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Quackcast 635 - Warcast

Ozoneocean at 12:00AM, May 16, 2023

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Art: Paolo Uccello, The Battle of San Romano

We're talking about WAR here! Trying to leave out politics, though that's really hard with war because it's basically ALL politics but on fire. So we're talking mainly about depictions of it or at least aspects of it, in art and the media. Both Tantz Aerine and myself work on war comics, Without Moonlight and Pinky TA respectively (plus Tantz also does Brave Resistance with Pitface), so we have some knowledge of the subject from a creator perspective.

There are a lot of approaches you can take from glorifying war to showing the horrible cost of it, you can show jumbled scenes and impressions or you can show purposeful actions where there's real strategy on show. Tantz depicts a the real historical events of WW2 in Greece using fictional characters (and real historical ones), while I depict totally fictional events with fictional characters.

Showing jumbled impressions and cool scenes to give you an idea of a battle being fought, as in a movie like The Return of The King, is a very poor way to do things. In that case it's an epic fantasy, so you're supposed to see the bigger picture; the movement of troops and the purpose of battles, movements and actions etc which you don't in that film. Rather it's just stylised action from a small scale and jumbled impressions from a large scale. In all the original Star Wars films we have great battle depictions because you can see exactly what the purpose of them is as well as looking cool, they don't need meaningless jumbled impressions to fool you into thinking continuity has happened while we transition to the character next scene.

Depicting war and battle in a comic is not easy, especially when you're trying to show it from a strategic perspective. You have to think about things very carefully so you can communicate the actions and the purposes behind them. It's far easier to go the jumbled impression route, which is why so many do it, but I would advise against it unless you specifically need to- i.e. the flashback scenes, or the chaotic first hand experience from a person involved in the conflict.

Depictions of war and battle don't have to make full logical sense, as long as it FEELS logical for the scene. Like the Battle for Hoth in the Empire Strikes Back - Giant war walker APCs are a silly idea but they seem to make perfect sense in the scene. The dog-fighting scenes with little space-fighters against giant space warships in Return of the Jedi are ridiculous; huge space battleships should have enough weaponry to wipe everything out of the surrounding space for thousands of kilometers in all directions and would never get closer to each other than a blip on radar, and yet when we see that movie the question never coccus to us.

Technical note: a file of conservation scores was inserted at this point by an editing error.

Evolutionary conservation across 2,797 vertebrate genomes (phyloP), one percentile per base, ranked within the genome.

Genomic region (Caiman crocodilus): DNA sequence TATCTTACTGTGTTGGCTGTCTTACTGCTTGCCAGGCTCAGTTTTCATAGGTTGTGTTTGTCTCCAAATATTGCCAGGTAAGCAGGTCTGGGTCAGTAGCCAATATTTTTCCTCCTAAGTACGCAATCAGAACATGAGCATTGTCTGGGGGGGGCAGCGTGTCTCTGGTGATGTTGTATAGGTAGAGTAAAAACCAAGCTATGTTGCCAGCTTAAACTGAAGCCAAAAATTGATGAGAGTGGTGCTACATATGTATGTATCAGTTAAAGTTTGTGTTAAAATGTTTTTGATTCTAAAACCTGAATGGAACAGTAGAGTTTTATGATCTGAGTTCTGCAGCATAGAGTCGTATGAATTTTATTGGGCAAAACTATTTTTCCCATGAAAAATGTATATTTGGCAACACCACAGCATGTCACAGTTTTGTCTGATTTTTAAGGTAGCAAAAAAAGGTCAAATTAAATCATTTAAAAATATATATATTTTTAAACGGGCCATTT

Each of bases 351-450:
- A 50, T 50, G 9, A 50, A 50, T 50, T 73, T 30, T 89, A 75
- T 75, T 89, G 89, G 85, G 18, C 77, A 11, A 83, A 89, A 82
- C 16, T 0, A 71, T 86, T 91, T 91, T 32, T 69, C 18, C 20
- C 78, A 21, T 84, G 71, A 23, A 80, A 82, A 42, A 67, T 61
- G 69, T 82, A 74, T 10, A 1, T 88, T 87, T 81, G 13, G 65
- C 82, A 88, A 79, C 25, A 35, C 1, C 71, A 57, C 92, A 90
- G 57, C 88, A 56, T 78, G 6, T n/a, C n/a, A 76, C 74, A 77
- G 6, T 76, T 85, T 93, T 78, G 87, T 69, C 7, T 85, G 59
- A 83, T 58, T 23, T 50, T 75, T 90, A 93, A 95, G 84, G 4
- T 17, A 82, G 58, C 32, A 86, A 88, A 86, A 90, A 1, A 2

Do you depict war and battle, if so how do you do it? What are your tips and tricks? And what are your fave depictions in the media and art? Can be positive or negative.

This week Gunwallace has given us a theme inspired by Elmwych - Mysterious, scene setting, classical, plotting, probing and prompting. This is a grand entrance into a cold, lofty manor house where all is not exactly as it seems… simulated strings and electronica spice.

Topics and shownotes

Future Quackcast: The cussing swearcast.


Featured comic:
Mercury Virus -

Featured music:
Elmwych - - by Ironscarf, rated M.

Special thanks to:
Gunwallace -
Ozoneocean -
Tantz Aerine -
Banes -

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Ozoneocean at 2:32AM, May 18, 2023

Yep, the reality of war is actually really messy and boring... evn the most exciting and horrific stuff and dull and unphotogenic.

mercuryviruscomic at 5:44AM, May 16, 2023

In my comic War is used a couple of ways. First it is a vague history to explain why the world is the way it is. Secondly it is used as a plot point to foreshadow what could happen in the future. I currently have a couple of large battles planned in future chapters of my comic and I plan to use the battle as more of a backdrop, or location if you will while focusing on the individual stories of the characters participating.

bravo1102 at 5:02AM, May 16, 2023

There were any number of battles fought "move" and "countermove". Wellington was very skilled and lucky to often be at the right place and time to counter his enemies' moves. I've done battle scenes and usually research weapons to get them right. Duels are so much more fun with one on one which is why I started doing my current comic. I could go on and on since some consider me to have an extensive background and great depth of knowledge about this but I won't.

marcorossi at 1:55AM, May 16, 2023

I had a pair of battle scenes in my comic, one at the very beginning and one at the very end. The one at the end is a very long one (in fact it is really a sequence of various scenes). I tried to write some sort of semblance of strategy for the two sides, because I think this would make it easier for the readers to understand what is happening and creates a greater illusion of reality; however in practice the "cool" scenes will always be the personal duels more than the clash of groups, so from that perspective the battle will always look a mess of people fighting each other. Also, I have a fantasy comic so it is easy to have a duel scene, but in a realistic modern scene battle opponents will almost never see each other face to face; but the character drama happens when people are face to face so this is a problem. This is usually solved by seeing the two decision makers making a "move" as an answer to the other's "move", though this is probably quite unrealistic.

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